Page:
Hudson Valley Chronicles

Your digest of history, anecdotes and images of our beautiful Hudson Valley

Trap Rock Quarries and Ice Cubes

For our first blog post here, we’re going to talk about the old trap rock quarries and the ice making industry that flourished in the 19th and early 20th centuries on the Rockland side of the Hudson.

If you stand on Croton Point today and look downriver towards the Mario Cuomo bridge, you’ll see sections where it looks like giant bites have been taken out of the hills across the river:

Trap  rock quarry scars as seen from Croton Point Park

Here’s a slightly better shot taken from the Metro North train at about Scarborough – you can clearly see the raw rock faces:

They kind of look like the Palisades south of the bridge, but those are natural features.  These scars are most definitely manmade and date from the 19th century rock quarrying industry.

First accomplished through sheer manpower, then through steam-powered stone crushers and dynamite, today’s serene, bucolic surroundings bear little resemblance to the bustling, noisy, dangerous areas they once were when the quarries were active.  

Here’s a picture of what one of those working rock quarries looked like back in the day:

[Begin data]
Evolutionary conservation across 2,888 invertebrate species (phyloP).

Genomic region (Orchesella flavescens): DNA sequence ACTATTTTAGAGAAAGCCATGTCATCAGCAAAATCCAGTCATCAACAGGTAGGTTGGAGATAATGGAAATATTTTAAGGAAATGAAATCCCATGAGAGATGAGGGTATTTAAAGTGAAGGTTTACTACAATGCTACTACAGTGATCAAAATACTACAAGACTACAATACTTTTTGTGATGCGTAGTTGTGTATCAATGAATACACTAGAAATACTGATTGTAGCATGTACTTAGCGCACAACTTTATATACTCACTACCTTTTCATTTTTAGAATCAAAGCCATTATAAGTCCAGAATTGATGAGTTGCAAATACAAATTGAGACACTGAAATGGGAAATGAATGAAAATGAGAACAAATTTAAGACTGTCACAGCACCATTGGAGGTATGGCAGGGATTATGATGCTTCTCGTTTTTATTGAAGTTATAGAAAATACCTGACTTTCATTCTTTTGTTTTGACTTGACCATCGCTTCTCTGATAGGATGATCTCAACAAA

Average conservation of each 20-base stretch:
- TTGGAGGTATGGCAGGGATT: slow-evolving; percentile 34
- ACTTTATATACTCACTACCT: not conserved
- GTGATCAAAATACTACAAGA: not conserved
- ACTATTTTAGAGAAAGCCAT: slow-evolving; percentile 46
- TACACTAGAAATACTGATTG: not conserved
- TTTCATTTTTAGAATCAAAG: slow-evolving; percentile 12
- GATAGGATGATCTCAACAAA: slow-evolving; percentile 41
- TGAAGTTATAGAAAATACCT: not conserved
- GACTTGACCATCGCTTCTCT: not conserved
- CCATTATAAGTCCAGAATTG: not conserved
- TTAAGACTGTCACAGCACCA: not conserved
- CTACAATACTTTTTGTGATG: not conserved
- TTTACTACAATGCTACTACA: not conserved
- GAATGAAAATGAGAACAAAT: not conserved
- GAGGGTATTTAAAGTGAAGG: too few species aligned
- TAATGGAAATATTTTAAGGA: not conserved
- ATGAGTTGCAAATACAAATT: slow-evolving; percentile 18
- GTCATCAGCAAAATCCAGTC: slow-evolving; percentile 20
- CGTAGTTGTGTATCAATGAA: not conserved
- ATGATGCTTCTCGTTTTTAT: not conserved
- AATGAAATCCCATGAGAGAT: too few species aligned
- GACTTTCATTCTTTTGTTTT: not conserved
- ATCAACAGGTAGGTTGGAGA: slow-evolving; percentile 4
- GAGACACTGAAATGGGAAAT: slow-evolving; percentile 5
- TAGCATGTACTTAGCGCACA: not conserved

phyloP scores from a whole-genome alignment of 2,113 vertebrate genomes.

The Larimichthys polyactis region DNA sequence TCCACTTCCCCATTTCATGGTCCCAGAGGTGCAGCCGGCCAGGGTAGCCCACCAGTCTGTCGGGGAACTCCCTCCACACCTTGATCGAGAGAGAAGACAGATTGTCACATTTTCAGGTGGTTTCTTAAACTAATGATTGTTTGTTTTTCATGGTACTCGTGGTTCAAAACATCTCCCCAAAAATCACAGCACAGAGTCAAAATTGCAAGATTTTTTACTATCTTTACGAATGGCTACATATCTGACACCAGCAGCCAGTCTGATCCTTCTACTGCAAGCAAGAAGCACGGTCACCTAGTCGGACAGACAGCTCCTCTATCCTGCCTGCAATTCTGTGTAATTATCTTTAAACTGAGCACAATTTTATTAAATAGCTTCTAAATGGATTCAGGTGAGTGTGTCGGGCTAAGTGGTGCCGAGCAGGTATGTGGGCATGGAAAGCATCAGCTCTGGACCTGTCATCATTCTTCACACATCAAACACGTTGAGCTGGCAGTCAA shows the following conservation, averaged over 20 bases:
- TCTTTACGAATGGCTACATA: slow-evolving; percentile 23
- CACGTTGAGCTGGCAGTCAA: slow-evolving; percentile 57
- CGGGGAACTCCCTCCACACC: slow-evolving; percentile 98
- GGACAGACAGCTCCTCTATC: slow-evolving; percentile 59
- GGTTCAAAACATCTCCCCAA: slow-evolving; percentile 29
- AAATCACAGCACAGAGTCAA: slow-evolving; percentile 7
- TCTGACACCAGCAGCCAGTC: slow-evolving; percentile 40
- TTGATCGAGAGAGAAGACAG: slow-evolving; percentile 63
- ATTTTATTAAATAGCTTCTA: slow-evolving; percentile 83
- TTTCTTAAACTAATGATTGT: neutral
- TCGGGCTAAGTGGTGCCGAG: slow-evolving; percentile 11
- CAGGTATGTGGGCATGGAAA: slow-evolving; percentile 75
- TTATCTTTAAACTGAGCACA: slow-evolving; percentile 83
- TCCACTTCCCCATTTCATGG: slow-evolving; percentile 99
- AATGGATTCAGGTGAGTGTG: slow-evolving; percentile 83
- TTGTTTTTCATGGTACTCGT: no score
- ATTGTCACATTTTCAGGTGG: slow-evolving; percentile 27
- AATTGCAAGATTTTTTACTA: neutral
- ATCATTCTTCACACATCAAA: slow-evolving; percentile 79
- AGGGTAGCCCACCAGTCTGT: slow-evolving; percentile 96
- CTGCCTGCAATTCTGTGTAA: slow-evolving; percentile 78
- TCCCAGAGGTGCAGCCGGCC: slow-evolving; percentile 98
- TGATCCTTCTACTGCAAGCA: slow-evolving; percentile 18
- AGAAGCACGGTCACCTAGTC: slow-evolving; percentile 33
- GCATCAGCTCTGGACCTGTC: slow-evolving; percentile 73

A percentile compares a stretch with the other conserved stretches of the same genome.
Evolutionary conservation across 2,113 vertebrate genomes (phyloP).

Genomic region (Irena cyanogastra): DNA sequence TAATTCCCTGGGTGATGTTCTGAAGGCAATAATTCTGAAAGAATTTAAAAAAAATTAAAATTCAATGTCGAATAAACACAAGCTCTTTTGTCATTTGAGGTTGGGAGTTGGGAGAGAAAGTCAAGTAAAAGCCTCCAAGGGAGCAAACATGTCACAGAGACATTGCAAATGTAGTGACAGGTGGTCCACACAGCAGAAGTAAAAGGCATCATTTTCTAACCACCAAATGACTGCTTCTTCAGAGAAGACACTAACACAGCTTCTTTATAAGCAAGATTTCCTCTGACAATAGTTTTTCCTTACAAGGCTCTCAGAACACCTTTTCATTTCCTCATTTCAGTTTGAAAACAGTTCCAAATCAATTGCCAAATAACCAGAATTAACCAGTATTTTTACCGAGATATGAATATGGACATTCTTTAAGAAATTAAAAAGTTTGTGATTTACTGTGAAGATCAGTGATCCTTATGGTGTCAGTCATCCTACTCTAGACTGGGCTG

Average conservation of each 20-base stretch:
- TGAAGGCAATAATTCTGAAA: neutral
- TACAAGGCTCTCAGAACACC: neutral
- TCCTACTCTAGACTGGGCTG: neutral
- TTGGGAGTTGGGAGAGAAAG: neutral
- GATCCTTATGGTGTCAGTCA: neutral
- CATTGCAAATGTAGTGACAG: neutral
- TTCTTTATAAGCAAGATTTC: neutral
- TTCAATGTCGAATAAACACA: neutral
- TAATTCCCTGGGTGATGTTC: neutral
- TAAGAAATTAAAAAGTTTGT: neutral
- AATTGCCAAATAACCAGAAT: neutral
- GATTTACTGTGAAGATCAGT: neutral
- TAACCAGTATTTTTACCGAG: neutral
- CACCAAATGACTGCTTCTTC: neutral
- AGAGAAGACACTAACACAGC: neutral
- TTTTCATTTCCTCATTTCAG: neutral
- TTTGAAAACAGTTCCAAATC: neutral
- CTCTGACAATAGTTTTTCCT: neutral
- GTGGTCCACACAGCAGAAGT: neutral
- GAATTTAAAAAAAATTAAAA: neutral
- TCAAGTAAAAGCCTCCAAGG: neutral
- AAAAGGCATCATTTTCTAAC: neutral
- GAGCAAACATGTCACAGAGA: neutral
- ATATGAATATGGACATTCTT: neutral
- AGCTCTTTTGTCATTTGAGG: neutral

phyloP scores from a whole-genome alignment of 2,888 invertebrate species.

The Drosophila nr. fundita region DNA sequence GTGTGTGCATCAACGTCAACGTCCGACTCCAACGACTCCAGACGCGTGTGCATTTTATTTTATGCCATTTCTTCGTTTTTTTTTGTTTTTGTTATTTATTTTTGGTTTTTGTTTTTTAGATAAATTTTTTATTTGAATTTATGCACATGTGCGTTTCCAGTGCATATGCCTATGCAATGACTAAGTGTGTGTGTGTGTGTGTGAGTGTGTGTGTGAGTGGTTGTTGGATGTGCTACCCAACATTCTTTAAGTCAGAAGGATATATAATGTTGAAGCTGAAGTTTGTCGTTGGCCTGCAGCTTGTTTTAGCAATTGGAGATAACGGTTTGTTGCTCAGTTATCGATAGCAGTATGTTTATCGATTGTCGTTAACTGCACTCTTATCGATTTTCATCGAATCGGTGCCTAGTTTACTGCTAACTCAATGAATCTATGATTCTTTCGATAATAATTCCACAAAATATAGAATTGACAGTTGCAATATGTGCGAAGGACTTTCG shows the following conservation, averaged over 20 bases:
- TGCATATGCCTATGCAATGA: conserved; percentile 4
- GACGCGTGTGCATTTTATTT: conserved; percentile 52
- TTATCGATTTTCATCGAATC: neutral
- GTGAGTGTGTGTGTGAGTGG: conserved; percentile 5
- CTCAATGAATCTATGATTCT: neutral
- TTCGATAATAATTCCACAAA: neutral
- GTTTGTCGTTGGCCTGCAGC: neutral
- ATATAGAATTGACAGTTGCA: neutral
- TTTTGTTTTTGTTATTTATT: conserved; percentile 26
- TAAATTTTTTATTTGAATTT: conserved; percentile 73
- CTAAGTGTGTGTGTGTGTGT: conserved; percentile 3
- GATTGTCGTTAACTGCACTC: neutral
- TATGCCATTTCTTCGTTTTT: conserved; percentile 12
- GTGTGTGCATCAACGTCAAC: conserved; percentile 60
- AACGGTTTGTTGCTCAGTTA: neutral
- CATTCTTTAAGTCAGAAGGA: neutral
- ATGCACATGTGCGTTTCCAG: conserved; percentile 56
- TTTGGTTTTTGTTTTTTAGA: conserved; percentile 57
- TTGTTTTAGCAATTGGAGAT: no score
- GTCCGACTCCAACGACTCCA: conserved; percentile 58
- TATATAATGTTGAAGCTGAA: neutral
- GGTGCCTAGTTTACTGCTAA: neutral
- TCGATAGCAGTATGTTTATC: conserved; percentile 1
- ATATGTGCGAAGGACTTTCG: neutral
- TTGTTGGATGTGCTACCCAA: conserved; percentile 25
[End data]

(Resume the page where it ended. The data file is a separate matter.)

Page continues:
Photo courtesy of Scott Craven

This New York Times article from October 1899 gives a sense of the dangerous conditions the quarry workers faced:

The Rockland Lake Trap Company, mentioned in the above article, owned and quarried much of these riverside hills.  Can you imagine what it was like to hear the blasting of the rocks once at noon, and again at the end of the workday? Can you imagine what it was like to work in one of these quarries? And there were active quarries on the Rockland side of the Hudson from Piermont to Haverstraw for decades.

Here’s a postcard with another view of the quarry enterprise:

Photo courtesy of Scott Craven

No wonder the locals started complaining.  Over thirty companies were blasting away at the mountains from about the 1870s until about 1920, when the Palisades Interstate Parks Commission (thanks to donations from the likes of the Harriman and the Rockefeller families), bought up the land under the watchful eye of Commissioner George Perkins.